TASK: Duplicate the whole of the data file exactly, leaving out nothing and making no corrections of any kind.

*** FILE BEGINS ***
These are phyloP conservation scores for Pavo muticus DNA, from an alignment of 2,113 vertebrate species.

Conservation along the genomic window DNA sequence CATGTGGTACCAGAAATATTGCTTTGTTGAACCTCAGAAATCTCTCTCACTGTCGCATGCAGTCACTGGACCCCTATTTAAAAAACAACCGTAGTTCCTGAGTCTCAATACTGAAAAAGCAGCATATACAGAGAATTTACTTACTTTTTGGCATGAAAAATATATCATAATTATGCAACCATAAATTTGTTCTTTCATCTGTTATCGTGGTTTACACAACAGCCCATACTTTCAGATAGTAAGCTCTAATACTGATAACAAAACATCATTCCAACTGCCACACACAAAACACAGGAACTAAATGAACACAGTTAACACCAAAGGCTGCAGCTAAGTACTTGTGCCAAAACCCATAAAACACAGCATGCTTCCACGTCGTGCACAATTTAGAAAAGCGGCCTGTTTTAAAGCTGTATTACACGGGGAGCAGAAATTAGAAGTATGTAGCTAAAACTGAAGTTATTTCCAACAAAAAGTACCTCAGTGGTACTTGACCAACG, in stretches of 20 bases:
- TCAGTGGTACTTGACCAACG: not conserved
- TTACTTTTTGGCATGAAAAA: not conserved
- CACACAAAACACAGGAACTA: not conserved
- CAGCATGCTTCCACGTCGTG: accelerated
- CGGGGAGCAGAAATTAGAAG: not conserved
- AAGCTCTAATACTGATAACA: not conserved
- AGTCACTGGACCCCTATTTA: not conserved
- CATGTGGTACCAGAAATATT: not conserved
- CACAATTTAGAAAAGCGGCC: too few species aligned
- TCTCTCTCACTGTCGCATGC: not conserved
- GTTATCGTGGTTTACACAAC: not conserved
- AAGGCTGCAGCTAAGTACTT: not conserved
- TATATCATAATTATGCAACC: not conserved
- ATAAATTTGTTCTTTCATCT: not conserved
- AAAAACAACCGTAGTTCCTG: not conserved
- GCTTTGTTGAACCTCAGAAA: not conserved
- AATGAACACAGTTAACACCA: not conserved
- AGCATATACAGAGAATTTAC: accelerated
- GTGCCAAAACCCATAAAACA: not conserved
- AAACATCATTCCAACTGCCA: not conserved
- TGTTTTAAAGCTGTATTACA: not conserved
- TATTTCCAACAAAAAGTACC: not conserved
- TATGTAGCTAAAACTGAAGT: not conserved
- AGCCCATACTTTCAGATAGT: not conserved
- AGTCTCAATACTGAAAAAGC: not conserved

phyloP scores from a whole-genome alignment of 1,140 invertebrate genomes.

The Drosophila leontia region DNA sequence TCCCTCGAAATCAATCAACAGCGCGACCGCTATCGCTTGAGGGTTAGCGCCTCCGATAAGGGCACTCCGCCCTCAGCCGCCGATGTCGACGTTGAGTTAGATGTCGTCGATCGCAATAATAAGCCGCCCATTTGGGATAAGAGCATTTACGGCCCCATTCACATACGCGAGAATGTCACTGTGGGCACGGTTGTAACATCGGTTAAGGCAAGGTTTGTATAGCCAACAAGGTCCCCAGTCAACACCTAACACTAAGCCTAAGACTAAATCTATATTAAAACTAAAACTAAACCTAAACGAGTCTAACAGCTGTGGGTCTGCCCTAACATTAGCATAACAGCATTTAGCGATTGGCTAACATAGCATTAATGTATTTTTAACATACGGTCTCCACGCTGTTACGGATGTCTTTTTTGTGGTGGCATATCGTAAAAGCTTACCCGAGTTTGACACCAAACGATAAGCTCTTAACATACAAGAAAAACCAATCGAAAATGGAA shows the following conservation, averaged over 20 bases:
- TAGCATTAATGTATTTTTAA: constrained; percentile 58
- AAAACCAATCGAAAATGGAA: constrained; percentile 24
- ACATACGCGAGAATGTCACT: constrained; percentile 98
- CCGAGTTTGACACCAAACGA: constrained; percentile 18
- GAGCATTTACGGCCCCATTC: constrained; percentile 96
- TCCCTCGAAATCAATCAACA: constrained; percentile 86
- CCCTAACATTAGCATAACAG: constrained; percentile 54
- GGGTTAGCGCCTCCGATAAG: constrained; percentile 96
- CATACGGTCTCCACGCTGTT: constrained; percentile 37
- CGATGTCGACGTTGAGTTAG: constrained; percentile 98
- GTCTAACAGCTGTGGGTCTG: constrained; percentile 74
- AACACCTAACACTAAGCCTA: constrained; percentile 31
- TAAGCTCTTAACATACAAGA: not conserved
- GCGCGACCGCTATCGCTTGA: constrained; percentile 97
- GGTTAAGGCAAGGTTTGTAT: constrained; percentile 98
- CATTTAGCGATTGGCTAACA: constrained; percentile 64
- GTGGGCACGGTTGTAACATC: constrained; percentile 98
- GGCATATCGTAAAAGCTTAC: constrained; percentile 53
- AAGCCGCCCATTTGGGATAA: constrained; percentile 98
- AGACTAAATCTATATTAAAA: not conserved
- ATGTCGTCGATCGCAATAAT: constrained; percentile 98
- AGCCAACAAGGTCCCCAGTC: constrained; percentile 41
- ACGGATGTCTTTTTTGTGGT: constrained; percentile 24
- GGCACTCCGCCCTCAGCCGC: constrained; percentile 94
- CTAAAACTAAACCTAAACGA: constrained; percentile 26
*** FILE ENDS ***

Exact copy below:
These are phyloP conservation scores for Pavo muticus DNA, from an alignment of 2,113 vertebrate species.

Conservation along the genomic window DNA sequence CATGTGGTACCAGAAATATTGCTTTGTTGAACCTCAGAAATCTCTCTCACTGTCGCATGCAGTCACTGGACCCCTATTTAAAAAACAACCGTAGTTCCTGAGTCTCAATACTGAAAAAGCAGCATATACAGAGAATTTACTTACTTTTTGGCATGAAAAATATATCATAATTATGCAACCATAAATTTGTTCTTTCATCTGTTATCGTGGTTTACACAACAGCCCATACTTTCAGATAGTAAGCTCTAATACTGATAACAAAACATCATTCCAACTGCCACACACAAAACACAGGAACTAAATGAACACAGTTAACACCAAAGGCTGCAGCTAAGTACTTGTGCCAAAACCCATAAAACACAGCATGCTTCCACGTCGTGCACAATTTAGAAAAGCGGCCTGTTTTAAAGCTGTATTACACGGGGAGCAGAAATTAGAAGTATGTAGCTAAAACTGAAGTTATTTCCAACAAAAAGTACCTCAGTGGTACTTGACCAACG, in stretches of 20 bases:
- TCAGTGGTACTTGACCAACG: not conserved
- TTACTTTTTGGCATGAAAAA: not conserved
- CACACAAAACACAGGAACTA: not conserved
- CAGCATGCTTCCACGTCGTG: accelerated
- CGGGGAGCAGAAATTAGAAG: not conserved
- AAGCTCTAATACTGATAACA: not conserved
- AGTCACTGGACCCCTATTTA: not conserved
- CATGTGGTACCAGAAATATT: not conserved
- CACAATTTAGAAAAGCGGCC: too few species aligned
- TCTCTCTCACTGTCGCATGC: not conserved
- GTTATCGTGGTTTACACAAC: not conserved
- AAGGCTGCAGCTAAGTACTT: not conserved
- TATATCATAATTATGCAACC: not conserved
- ATAAATTTGTTCTTTCATCT: not conserved
- AAAAACAACCGTAGTTCCTG: not conserved
- GCTTTGTTGAACCTCAGAAA: not conserved
- AATGAACACAGTTAACACCA: not conserved
- AGCATATACAGAGAATTTAC: accelerated
- GTGCCAAAACCCATAAAACA: not conserved
- AAACATCATTCCAACTGCCA: not conserved
- TGTTTTAAAGCTGTATTACA: not conserved
- TATTTCCAACAAAAAGTACC: not conserved
- TATGTAGCTAAAACTGAAGT: not conserved
- AGCCCATACTTTCAGATAGT: not conserved
- AGTCTCAATACTGAAAAAGC: not conserved

phyloP scores from a whole-genome alignment of 1,140 invertebrate genomes.

The Drosophila leontia region DNA sequence TCCCTCGAAATCAATCAACAGCGCGACCGCTATCGCTTGAGGGTTAGCGCCTCCGATAAGGGCACTCCGCCCTCAGCCGCCGATGTCGACGTTGAGTTAGATGTCGTCGATCGCAATAATAAGCCGCCCATTTGGGATAAGAGCATTTACGGCCCCATTCACATACGCGAGAATGTCACTGTGGGCACGGTTGTAACATCGGTTAAGGCAAGGTTTGTATAGCCAACAAGGTCCCCAGTCAACACCTAACACTAAGCCTAAGACTAAATCTATATTAAAACTAAAACTAAACCTAAACGAGTCTAACAGCTGTGGGTCTGCCCTAACATTAGCATAACAGCATTTAGCGATTGGCTAACATAGCATTAATGTATTTTTAACATACGGTCTCCACGCTGTTACGGATGTCTTTTTTGTGGTGGCATATCGTAAAAGCTTACCCGAGTTTGACACCAAACGATAAGCTCTTAACATACAAGAAAAACCAATCGAAAATGGAA shows the following conservation, averaged over 20 bases:
- TAGCATTAATGTATTTTTAA: constrained; percentile 58
- AAAACCAATCGAAAATGGAA: constrained; percentile 24
- ACATACGCGAGAATGTCACT: constrained; percentile 98
- CCGAGTTTGACACCAAACGA: constrained; percentile 18
- GAGCATTTACGGCCCCATTC: constrained; percentile 96
- TCCCTCGAAATCAATCAACA: constrained; percentile 86
- CCCTAACATTAGCATAACAG: constrained; percentile 54
- GGGTTAGCGCCTCCGATAAG: constrained; percentile 96
- CATACGGTCTCCACGCTGTT: constrained; percentile 37
- CGATGTCGACGTTGAGTTAG: constrained; percentile 98
- GTCTAACAGCTGTGGGTCTG: constrained; percentile 74
- AACACCTAACACTAAGCCTA: constrained; percentile 31
- TAAGCTCTTAACATACAAGA: not conserved
- GCGCGACCGCTATCGCTTGA: constrained; percentile 97
- GGTTAAGGCAAGGTTTGTAT: constrained; percentile 98
- CATTTAGCGATTGGCTAACA: constrained; percentile 64
- GTGGGCACGGTTGTAACATC: constrained; percentile 98
- GGCATATCGTAAAAGCTTAC: constrained; percentile 53
- AAGCCGCCCATTTGGGATAA: constrained; percentile 98
- AGACTAAATCTATATTAAAA: not conserved
- ATGTCGTCGATCGCAATAAT: constrained; percentile 98
- AGCCAACAAGGTCCCCAGTC: constrained; percentile 41
- ACGGATGTCTTTTTTGTGGT: constrained; percentile 24
- GGCACTCCGCCCTCAGCCGC: constrained; percentile 94
- CTAAAACTAAACCTAAACGA: constrained; percentile 26